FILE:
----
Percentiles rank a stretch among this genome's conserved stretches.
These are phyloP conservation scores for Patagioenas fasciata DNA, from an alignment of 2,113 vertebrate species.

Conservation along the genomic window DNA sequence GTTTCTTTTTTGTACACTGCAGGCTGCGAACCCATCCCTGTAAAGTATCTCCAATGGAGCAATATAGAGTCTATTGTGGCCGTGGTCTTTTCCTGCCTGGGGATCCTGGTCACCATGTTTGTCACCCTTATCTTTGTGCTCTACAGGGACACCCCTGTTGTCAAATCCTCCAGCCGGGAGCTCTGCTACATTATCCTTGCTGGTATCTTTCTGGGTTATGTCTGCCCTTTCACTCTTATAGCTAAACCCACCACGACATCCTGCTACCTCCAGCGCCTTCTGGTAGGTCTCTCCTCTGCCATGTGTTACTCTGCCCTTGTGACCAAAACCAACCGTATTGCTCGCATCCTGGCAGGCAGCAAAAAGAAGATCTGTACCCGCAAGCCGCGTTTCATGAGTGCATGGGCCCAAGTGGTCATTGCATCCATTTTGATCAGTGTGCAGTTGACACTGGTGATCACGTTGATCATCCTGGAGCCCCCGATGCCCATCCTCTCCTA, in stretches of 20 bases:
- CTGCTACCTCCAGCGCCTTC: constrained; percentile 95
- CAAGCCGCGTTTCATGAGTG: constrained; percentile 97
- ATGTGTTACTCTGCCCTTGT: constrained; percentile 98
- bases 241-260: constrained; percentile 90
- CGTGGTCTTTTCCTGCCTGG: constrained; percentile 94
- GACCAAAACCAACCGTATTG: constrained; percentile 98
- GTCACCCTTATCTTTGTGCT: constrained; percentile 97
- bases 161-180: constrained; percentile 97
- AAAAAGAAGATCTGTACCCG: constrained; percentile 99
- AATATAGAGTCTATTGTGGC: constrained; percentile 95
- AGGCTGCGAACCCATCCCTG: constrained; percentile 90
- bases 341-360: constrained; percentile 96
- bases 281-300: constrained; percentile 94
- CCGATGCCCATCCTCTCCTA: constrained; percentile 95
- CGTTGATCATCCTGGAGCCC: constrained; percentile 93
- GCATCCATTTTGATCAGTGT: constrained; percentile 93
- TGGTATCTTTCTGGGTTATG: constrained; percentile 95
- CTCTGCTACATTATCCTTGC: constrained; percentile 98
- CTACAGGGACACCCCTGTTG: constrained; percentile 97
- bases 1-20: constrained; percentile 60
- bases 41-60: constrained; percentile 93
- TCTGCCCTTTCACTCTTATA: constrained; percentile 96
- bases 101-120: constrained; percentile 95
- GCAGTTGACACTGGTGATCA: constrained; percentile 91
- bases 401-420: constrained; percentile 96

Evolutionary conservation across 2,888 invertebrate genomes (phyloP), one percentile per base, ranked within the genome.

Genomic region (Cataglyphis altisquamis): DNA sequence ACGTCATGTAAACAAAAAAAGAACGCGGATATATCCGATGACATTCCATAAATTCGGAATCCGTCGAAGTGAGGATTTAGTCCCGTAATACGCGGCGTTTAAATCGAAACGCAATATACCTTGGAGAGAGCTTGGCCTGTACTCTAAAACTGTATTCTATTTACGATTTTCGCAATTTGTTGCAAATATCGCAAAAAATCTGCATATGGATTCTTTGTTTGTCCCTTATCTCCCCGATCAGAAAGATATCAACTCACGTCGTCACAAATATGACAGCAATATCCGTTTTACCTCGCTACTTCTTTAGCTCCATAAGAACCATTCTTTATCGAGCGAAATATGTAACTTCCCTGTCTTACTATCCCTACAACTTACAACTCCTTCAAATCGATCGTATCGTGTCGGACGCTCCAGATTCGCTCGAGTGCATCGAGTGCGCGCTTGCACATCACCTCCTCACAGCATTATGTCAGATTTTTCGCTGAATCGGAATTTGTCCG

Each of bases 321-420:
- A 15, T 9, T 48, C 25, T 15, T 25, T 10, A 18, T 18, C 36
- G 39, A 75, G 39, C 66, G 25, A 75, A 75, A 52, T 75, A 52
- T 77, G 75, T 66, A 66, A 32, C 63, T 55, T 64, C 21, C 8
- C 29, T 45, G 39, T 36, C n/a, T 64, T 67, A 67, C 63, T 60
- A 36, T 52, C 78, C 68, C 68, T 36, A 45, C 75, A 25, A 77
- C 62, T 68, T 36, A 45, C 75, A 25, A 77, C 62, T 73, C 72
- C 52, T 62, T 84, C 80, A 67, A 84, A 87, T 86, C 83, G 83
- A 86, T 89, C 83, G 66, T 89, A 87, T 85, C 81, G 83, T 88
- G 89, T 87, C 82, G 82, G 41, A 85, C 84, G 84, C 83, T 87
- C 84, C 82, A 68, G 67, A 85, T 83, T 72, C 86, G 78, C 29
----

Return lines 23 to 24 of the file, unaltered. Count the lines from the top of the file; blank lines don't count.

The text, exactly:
- bases 1-20: constrained; percentile 60
- bases 41-60: constrained; percentile 93